Applied Ethics Primer.Letitia Meynell & Clarisse Paron - 2023 - Peterborough, CA: Broadview Press.
    _The Applied Ethics Primer_ offers a concise introduction to both basic argumentation and normative ethical theory. The concepts discussed reflect the ethical theories that currently ground most professional ethics codes and debates in applied ethics. More inclusive than many similar resources, this primer gives students a sense of the truly global history of ethics, while remaining squarely focused on providing practical tools for ethical decision-making. -/- Also available as an open educational resource (see link below). -/- (Don't buy it from (...)
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  28.  44
    Dredging the Third Wave: Reflections on the Feminism of the Nineties.Letitia Mercia Meynell - 2001 - Social Philosophy Today 17:179-201.
    In this paper I examine third wave leminism in the hopes of shedding light on its relationship to the concurrent contemporary backlash against leminism. I investigate this by attempting to answer two questions. First, given the nature of the first and second waves, is the third wave appropriately so called? I tentatively conclude that it is not. Second, I ask whether the issue of identity, which is central to third wave analysis, is addressed well by third wavers. I suggest that (...)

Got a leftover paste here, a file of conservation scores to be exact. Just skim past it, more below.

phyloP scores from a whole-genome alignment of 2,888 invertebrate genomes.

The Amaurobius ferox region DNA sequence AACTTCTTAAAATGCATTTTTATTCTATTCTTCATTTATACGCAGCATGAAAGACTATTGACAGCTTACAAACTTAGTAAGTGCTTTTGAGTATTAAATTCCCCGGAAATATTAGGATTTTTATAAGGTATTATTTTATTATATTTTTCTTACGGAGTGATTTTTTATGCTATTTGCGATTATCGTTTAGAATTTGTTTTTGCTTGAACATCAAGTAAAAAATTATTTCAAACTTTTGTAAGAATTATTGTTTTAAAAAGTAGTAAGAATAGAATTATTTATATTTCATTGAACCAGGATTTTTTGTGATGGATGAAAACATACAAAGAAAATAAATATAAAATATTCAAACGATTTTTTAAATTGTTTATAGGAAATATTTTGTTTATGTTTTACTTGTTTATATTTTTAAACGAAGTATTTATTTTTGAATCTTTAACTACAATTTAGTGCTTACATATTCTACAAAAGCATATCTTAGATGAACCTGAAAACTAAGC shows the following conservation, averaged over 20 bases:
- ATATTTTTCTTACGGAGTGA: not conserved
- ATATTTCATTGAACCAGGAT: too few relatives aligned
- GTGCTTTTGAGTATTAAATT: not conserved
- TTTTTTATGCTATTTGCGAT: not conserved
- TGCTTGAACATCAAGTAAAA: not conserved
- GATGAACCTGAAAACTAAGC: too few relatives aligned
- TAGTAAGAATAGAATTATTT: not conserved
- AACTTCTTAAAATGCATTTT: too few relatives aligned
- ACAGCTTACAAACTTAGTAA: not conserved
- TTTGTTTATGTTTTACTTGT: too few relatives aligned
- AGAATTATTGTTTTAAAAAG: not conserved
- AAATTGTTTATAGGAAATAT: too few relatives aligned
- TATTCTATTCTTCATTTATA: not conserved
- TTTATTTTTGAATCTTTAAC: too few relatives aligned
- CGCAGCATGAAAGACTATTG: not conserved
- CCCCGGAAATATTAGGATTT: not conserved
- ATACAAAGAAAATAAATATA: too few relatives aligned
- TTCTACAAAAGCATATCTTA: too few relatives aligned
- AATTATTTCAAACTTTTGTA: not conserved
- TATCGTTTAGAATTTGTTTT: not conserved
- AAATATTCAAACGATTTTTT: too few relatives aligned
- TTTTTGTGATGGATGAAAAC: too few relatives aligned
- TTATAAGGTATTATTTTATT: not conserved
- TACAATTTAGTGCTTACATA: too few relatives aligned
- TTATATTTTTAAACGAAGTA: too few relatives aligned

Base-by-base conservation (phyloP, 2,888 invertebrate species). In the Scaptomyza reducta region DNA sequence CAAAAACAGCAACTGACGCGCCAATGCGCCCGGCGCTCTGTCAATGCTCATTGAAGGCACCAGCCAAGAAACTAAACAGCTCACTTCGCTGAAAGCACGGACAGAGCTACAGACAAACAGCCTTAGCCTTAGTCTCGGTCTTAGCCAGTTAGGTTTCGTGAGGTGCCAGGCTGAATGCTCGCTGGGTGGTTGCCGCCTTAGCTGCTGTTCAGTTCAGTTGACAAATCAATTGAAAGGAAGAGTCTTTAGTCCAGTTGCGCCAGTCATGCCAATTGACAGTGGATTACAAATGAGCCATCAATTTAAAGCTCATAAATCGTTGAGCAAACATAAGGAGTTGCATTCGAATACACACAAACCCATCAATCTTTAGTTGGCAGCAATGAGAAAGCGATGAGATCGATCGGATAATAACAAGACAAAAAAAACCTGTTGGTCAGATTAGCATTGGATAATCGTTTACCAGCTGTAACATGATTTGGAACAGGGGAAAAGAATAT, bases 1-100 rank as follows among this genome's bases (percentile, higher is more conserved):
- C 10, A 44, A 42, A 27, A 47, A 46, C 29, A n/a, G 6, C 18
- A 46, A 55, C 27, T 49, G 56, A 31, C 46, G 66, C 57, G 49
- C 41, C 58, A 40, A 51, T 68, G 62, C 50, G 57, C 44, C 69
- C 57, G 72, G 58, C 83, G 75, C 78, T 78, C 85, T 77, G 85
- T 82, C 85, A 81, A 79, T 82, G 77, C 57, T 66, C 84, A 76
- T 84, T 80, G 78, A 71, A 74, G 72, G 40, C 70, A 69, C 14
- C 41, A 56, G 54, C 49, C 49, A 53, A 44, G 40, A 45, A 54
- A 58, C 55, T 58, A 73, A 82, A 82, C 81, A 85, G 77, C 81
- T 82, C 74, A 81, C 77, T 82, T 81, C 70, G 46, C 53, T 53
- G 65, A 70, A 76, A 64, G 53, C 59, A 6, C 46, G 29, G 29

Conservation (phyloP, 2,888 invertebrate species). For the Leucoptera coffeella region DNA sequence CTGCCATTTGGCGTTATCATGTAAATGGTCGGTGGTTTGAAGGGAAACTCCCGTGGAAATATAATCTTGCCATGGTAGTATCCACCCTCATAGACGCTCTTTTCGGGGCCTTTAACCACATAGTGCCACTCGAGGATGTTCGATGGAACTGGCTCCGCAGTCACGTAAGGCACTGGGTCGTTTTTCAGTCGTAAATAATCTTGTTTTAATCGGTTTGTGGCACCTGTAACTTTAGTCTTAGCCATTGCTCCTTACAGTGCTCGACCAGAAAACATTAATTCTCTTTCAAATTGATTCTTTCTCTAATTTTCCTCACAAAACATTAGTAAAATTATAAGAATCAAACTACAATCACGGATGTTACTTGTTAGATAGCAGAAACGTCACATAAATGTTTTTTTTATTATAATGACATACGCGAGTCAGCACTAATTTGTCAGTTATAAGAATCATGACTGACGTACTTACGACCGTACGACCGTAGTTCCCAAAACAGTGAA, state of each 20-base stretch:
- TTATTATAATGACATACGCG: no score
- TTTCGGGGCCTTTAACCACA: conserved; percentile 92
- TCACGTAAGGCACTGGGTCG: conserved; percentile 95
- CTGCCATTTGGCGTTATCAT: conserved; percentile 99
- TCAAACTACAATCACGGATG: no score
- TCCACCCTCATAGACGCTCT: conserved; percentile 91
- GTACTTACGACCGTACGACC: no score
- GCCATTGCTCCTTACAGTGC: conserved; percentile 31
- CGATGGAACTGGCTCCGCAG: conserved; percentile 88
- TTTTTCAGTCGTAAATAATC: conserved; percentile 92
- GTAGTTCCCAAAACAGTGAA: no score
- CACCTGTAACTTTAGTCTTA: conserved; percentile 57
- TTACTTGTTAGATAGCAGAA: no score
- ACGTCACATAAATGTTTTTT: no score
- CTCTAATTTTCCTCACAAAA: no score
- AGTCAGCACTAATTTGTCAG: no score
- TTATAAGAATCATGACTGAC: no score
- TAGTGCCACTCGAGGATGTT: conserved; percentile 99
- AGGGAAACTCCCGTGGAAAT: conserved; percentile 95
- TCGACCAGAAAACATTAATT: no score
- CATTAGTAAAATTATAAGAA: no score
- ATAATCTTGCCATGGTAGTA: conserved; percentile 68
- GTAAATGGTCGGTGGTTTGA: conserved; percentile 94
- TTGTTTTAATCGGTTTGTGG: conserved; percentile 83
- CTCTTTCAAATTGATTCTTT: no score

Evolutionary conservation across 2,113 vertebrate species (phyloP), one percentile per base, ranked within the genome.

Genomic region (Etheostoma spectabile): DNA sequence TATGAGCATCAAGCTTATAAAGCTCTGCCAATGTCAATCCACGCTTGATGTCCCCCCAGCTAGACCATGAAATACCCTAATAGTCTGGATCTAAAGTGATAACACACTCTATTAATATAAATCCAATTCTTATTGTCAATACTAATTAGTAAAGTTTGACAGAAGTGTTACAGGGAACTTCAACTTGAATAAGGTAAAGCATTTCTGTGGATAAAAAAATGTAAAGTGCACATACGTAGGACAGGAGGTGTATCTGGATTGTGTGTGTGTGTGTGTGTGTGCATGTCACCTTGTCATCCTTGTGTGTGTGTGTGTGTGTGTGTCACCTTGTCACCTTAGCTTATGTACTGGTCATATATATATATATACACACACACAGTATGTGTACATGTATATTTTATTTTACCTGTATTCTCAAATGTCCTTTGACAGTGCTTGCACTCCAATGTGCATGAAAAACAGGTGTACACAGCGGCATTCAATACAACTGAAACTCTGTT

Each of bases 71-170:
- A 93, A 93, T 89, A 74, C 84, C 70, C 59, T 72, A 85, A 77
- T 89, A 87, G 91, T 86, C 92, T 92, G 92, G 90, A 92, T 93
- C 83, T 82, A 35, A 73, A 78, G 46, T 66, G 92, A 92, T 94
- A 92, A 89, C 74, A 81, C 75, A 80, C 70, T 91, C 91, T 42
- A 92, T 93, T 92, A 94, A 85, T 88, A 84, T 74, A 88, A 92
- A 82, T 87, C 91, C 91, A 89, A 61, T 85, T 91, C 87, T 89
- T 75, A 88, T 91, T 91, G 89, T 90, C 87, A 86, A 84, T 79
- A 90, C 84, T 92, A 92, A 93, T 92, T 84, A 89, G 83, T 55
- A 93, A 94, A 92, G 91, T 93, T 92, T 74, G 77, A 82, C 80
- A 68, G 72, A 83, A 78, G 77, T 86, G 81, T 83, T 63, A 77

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  29. Introduction: Minding bodies.Letitia Meynell - 2009 - In Sue Campbell, Letitia Meynell & Susan Sherwin (eds.), Embodiment and Agency. Pennsylvania State University Press.
  30. Introduction: Minding Bodies.–Sue campbell, Letitia Meynell, Susan Sherwin.Letitia Meynell - 2009 - In Sue Campbell, Letitia Meynell & Susan Sherwin (eds.), Embodiment and Agency. Pennsylvania State University Press. pp. 1--21.
  31.  2
    Picture hooks: prelude to an aesthetic epistemololgy.Letitia Mercia Meynell - unknown
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  32. Parsing pictures: on analyzing the content of images in science.Letitia Meynell - 2013 - The Knowledge Engineering Review 28 (3): 327-345.
    In this paper I tackle the question of what basic form an analytical method for articulating and ultimately assessing visual representations should take. I start from the assumption that scientific images, being less prone to interpretive complication than artworks, are ideal objects from which to engage this question. I then assess a recent application of Nelson Goodman's aesthetics to the project of parsing scientific images, Laura Perini's ‘The truth in pictures’. I argue that, although her project is an important one, (...)